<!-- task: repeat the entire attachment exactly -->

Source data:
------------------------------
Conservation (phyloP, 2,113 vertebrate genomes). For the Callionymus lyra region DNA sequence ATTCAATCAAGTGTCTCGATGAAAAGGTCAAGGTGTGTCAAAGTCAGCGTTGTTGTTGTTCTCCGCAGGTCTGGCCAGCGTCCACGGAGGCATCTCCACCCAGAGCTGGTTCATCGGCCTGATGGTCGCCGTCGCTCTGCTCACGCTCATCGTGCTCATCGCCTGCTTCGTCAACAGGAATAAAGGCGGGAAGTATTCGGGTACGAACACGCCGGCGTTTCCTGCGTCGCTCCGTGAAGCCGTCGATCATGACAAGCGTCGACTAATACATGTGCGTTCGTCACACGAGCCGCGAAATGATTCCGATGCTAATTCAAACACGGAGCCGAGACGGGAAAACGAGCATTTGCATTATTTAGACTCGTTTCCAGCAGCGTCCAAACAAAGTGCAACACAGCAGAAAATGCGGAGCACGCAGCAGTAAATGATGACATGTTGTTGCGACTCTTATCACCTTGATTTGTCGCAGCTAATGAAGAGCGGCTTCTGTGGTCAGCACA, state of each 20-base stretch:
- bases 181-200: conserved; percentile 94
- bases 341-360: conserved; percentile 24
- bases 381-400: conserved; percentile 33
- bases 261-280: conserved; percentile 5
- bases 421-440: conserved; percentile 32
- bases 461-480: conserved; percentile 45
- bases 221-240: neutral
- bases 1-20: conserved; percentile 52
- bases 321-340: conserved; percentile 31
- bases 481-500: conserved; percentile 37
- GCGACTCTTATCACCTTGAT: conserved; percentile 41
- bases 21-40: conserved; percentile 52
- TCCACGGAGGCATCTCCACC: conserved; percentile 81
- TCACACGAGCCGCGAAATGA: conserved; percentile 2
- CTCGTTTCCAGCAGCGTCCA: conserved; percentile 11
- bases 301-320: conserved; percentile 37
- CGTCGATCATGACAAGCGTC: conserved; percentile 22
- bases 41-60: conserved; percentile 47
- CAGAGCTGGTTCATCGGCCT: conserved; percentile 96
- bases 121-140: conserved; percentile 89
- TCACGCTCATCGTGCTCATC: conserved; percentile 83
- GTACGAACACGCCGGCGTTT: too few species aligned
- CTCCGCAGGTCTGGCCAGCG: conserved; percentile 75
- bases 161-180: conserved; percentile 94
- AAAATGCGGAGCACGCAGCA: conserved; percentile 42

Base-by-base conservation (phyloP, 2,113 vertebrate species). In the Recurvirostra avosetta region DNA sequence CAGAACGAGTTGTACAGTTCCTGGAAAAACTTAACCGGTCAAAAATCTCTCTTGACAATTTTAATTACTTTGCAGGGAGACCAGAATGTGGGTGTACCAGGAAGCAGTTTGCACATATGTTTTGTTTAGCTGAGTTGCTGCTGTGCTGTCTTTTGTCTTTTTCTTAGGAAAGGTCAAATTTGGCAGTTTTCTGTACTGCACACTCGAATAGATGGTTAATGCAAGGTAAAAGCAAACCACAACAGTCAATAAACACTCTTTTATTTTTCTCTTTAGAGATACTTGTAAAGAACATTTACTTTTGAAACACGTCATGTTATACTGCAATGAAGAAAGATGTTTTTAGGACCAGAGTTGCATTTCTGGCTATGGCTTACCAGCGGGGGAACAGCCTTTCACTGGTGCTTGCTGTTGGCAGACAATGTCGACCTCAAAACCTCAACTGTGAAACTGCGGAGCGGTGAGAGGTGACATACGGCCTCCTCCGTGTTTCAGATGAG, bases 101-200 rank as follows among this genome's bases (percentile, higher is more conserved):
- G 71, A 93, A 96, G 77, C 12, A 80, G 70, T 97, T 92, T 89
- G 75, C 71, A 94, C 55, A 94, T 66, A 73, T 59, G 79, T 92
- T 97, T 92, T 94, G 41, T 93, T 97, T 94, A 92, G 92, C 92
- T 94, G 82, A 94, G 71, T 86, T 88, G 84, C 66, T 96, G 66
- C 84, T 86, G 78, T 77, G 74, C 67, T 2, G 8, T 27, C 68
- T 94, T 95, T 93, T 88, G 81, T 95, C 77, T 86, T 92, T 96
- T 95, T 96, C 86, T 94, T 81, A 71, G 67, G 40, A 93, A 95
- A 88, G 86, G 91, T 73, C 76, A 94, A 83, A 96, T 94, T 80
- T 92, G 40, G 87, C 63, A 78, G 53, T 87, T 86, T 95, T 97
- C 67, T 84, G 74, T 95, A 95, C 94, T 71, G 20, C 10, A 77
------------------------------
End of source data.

Conservation (phyloP, 2,113 vertebrate genomes). For the Callionymus lyra region DNA sequence ATTCAATCAAGTGTCTCGATGAAAAGGTCAAGGTGTGTCAAAGTCAGCGTTGTTGTTGTTCTCCGCAGGTCTGGCCAGCGTCCACGGAGGCATCTCCACCCAGAGCTGGTTCATCGGCCTGATGGTCGCCGTCGCTCTGCTCACGCTCATCGTGCTCATCGCCTGCTTCGTCAACAGGAATAAAGGCGGGAAGTATTCGGGTACGAACACGCCGGCGTTTCCTGCGTCGCTCCGTGAAGCCGTCGATCATGACAAGCGTCGACTAATACATGTGCGTTCGTCACACGAGCCGCGAAATGATTCCGATGCTAATTCAAACACGGAGCCGAGACGGGAAAACGAGCATTTGCATTATTTAGACTCGTTTCCAGCAGCGTCCAAACAAAGTGCAACACAGCAGAAAATGCGGAGCACGCAGCAGTAAATGATGACATGTTGTTGCGACTCTTATCACCTTGATTTGTCGCAGCTAATGAAGAGCGGCTTCTGTGGTCAGCACA, state of each 20-base stretch:
- bases 181-200: conserved; percentile 94
- bases 341-360: conserved; percentile 24
- bases 381-400: conserved; percentile 33
- bases 261-280: conserved; percentile 5
- bases 421-440: conserved; percentile 32
- bases 461-480: conserved; percentile 45
- bases 221-240: neutral
- bases 1-20: conserved; percentile 52
- bases 321-340: conserved; percentile 31
- bases 481-500: conserved; percentile 37
- GCGACTCTTATCACCTTGAT: conserved; percentile 41
- bases 21-40: conserved; percentile 52
- TCCACGGAGGCATCTCCACC: conserved; percentile 81
- TCACACGAGCCGCGAAATGA: conserved; percentile 2
- CTCGTTTCCAGCAGCGTCCA: conserved; percentile 11
- bases 301-320: conserved; percentile 37
- CGTCGATCATGACAAGCGTC: conserved; percentile 22
- bases 41-60: conserved; percentile 47
- CAGAGCTGGTTCATCGGCCT: conserved; percentile 96
- bases 121-140: conserved; percentile 89
- TCACGCTCATCGTGCTCATC: conserved; percentile 83
- GTACGAACACGCCGGCGTTT: too few species aligned
- CTCCGCAGGTCTGGCCAGCG: conserved; percentile 75
- bases 161-180: conserved; percentile 94
- AAAATGCGGAGCACGCAGCA: conserved; percentile 42

Base-by-base conservation (phyloP, 2,113 vertebrate species). In the Recurvirostra avosetta region DNA sequence CAGAACGAGTTGTACAGTTCCTGGAAAAACTTAACCGGTCAAAAATCTCTCTTGACAATTTTAATTACTTTGCAGGGAGACCAGAATGTGGGTGTACCAGGAAGCAGTTTGCACATATGTTTTGTTTAGCTGAGTTGCTGCTGTGCTGTCTTTTGTCTTTTTCTTAGGAAAGGTCAAATTTGGCAGTTTTCTGTACTGCACACTCGAATAGATGGTTAATGCAAGGTAAAAGCAAACCACAACAGTCAATAAACACTCTTTTATTTTTCTCTTTAGAGATACTTGTAAAGAACATTTACTTTTGAAACACGTCATGTTATACTGCAATGAAGAAAGATGTTTTTAGGACCAGAGTTGCATTTCTGGCTATGGCTTACCAGCGGGGGAACAGCCTTTCACTGGTGCTTGCTGTTGGCAGACAATGTCGACCTCAAAACCTCAACTGTGAAACTGCGGAGCGGTGAGAGGTGACATACGGCCTCCTCCGTGTTTCAGATGAG, bases 101-200 rank as follows among this genome's bases (percentile, higher is more conserved):
- G 71, A 93, A 96, G 77, C 12, A 80, G 70, T 97, T 92, T 89
- G 75, C 71, A 94, C 55, A 94, T 66, A 73, T 59, G 79, T 92
- T 97, T 92, T 94, G 41, T 93, T 97, T 94, A 92, G 92, C 92
- T 94, G 82, A 94, G 71, T 86, T 88, G 84, C 66, T 96, G 66
- C 84, T 86, G 78, T 77, G 74, C 67, T 2, G 8, T 27, C 68
- T 94, T 95, T 93, T 88, G 81, T 95, C 77, T 86, T 92, T 96
- T 95, T 96, C 86, T 94, T 81, A 71, G 67, G 40, A 93, A 95
- A 88, G 86, G 91, T 73, C 76, A 94, A 83, A 96, T 94, T 80
- T 92, G 40, G 87, C 63, A 78, G 53, T 87, T 86, T 95, T 97
- C 67, T 84, G 74, T 95, A 95, C 94, T 71, G 20, C 10, A 77